One of the essential characteristics of the age in which we live, according to the later Heidegger, is ‘the loss of the gods’.1 This is not, however, merely one of the manifestations of the way in which we now understand and relate to what is as it is, as might be said, for example, of the impetus towards ‘automation’ and ‘systematic improvement’,2 but rather concerns the very nature of the way in which we find ourselves ‘in the midst of beings as a whole’. ‘The default of God means that no god any longer gathers men and things unto himself, visibly and unequivocally, and by such gathering disposes the world’s history and man’s sojourn in it.’3 It means that the default of God is not experienced as a default, and through this ‘there fails to appear for the world the ground that grounds it’. We live in the age ‘for which the ground fails to come’.4 Philosophy as metaphysics has been since Plato the thought of such a ground, which as the ground of all that is, is at the same time an interpretation of God, the ultimate measure for man and what is. Our age is no longer metaphysical: philosophy ‘turns into the empirical science of man, of all of what can become for man the experiential object of his technology’.5 In An Introduction to Metaphysics Heidegger had characterized this aspect of our contemporary existence as ‘spiritlessness’, ‘the rejection of all original inquiry into grounds and men’s bond with grounds’.6 The way in which we now relate to ourselves and to what is, is one which drives us, not towards, as during the epochs of metaphysics, establishing a ground for ourselves and what is, but away from such a concern and solely towards ‘the manipulable arrangement of a scientific-technical world and of the social order proper to this world’.7 It is because of this that Being, the name which within

metaphysics indicated the ground which it sought, has become for us ‘a mere word’, its meaning ‘an evanescent vapour’.8 And with that too, ‘God’ has become a ‘mere word’ which lives on in the ‘religious experience’ of individuals,9 divorced from any central role in the understanding of man’s nature and the Being of what is. Nevertheless, this predicament, precisely in revealing metaphysics as a tradition, opens up the possibility of a new form of thinking which may herald a non-metaphysical and non-technological way in which humans may exist. This possibility is, at the same time, that of a non-metaphysical apprehension of ‘what the word “God” is to signify’.10 But this is not just a new form of human existing and a new understanding of God: ‘The god-less thinking which must abandon the god of philosophy…is…perhaps closer to the divine God…more open to Him than [metaphysics] would like to admit.’11 For that thinking would not think God through a thinking of the Being of beings, as the ground of an intelligible totality, but through a thinking of Being itself. It is only such thinking which prepares the way for ‘the divine God’ to manifest Himself to humans, that God who could be as the ‘AllHigh’. It is precisely towards a recognition of the absence of such a God, an absence due to the failure of Being to address man as such in metaphysics and technology, that Heidegger’s thought summons us. In an address given on the occasion of his eightieth birthday, Heidegger posed the question with which our age addresses us as ‘Is our “dwelling” a sojourning within a withholdment of the All-High?’:12 that is, do we, in the age of Technology, understand ourselves in the light of the default of God so that we may be prompted towards a thinking which could make possible the manifestation of ‘the divine God’? ‘Only a god can save us’ Heidegger famously remarked in his interview with Der Spiegel.13 But this god for Heidegger, encountered from out of the thinking of Being and not from metaphysics, would be ‘the divine God’, the ‘All-High’ in His Being as such. This would not be for man one further interpretation of God: ‘Man measures himself against the godhead: only in so far as man takes the measure of his dwelling in this way is he able to be commensurately with his nature.’14 It would be to understand God as the measure for man and hence as the All-High, rather than as the ground at which man himself arrives. It would be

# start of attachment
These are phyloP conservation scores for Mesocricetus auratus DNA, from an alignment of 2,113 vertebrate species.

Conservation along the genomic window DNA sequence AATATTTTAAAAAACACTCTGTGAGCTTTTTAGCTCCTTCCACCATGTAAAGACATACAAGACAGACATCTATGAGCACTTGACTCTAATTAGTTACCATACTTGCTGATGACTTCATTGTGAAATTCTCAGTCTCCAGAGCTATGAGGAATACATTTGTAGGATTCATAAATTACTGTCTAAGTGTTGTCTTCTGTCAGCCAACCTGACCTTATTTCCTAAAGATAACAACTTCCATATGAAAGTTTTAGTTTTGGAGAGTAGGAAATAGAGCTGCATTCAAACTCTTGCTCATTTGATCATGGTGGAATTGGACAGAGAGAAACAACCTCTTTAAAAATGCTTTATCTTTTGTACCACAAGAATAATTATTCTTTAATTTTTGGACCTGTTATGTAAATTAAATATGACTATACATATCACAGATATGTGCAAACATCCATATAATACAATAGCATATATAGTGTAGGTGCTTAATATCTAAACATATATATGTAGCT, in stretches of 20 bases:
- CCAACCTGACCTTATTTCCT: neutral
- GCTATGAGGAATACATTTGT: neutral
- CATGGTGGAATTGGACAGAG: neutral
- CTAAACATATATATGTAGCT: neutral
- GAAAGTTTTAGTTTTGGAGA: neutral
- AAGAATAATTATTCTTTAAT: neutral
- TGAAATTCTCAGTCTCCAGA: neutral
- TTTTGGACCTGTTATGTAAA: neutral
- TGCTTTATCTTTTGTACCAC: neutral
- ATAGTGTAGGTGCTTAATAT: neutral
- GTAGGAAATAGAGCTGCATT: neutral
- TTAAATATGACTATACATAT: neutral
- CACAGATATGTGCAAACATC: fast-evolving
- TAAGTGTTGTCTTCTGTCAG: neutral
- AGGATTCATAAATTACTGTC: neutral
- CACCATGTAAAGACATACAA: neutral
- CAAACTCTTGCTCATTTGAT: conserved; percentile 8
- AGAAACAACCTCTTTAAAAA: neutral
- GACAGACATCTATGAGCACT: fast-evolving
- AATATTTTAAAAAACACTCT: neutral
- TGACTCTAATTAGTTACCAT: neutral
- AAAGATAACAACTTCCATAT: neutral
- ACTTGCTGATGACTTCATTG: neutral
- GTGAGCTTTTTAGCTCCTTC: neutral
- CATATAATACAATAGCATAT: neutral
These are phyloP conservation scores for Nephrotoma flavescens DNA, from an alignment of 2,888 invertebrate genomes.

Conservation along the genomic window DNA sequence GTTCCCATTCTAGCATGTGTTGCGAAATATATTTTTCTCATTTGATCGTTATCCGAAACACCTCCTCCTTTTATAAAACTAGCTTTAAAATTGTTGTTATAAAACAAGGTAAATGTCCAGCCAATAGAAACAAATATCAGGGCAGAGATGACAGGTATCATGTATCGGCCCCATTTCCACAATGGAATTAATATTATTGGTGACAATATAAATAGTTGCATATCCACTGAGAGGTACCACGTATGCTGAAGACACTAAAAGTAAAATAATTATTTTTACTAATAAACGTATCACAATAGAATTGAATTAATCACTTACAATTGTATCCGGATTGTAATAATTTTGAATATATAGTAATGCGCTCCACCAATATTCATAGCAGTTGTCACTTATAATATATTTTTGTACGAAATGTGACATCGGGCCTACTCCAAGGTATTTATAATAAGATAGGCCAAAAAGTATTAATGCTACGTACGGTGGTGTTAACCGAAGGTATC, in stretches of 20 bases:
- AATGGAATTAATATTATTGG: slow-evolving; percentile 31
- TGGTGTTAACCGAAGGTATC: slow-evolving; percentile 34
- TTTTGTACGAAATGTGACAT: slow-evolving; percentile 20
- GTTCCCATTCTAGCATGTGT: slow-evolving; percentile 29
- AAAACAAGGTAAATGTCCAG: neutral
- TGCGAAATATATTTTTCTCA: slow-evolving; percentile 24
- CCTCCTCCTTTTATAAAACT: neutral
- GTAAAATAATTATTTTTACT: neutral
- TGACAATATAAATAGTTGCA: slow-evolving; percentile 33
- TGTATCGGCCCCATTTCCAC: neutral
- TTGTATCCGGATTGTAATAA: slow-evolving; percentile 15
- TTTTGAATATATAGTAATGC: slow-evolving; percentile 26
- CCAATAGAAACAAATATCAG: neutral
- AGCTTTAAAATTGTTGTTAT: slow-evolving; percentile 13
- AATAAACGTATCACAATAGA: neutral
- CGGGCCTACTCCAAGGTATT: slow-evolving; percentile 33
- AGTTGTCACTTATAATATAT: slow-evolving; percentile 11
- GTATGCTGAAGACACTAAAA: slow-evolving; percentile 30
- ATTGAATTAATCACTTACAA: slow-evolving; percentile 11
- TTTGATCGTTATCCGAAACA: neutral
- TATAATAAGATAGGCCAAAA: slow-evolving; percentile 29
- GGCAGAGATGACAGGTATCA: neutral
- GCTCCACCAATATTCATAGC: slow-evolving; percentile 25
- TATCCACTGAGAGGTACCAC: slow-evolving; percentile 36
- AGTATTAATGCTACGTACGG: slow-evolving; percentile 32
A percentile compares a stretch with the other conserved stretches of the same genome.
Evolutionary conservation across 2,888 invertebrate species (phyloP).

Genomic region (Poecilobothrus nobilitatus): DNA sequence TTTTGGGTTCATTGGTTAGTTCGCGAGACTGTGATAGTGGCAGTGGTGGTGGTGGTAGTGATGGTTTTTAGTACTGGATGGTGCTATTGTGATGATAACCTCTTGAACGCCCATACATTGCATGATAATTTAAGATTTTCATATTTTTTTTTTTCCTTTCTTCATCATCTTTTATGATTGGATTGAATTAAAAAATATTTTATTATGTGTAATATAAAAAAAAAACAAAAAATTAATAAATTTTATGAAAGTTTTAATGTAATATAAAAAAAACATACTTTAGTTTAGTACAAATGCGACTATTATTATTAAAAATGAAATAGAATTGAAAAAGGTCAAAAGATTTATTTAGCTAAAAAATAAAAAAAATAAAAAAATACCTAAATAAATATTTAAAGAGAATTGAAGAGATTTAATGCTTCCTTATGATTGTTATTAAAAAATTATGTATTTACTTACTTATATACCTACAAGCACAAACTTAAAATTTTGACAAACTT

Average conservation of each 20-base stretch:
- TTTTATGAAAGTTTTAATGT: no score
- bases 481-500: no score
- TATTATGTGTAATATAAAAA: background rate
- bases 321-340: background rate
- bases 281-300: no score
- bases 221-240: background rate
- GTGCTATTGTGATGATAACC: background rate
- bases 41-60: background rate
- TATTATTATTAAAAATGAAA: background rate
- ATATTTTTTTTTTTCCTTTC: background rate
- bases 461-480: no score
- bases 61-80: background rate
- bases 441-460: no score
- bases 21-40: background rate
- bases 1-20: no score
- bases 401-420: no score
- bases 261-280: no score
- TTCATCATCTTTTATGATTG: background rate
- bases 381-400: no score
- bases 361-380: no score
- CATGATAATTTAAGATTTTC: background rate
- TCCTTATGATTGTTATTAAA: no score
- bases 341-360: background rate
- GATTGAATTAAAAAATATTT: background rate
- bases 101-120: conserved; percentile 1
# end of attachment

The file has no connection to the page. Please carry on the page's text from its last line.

to think God as God, to let God be God, the God who can be God for man in his ‘nature’.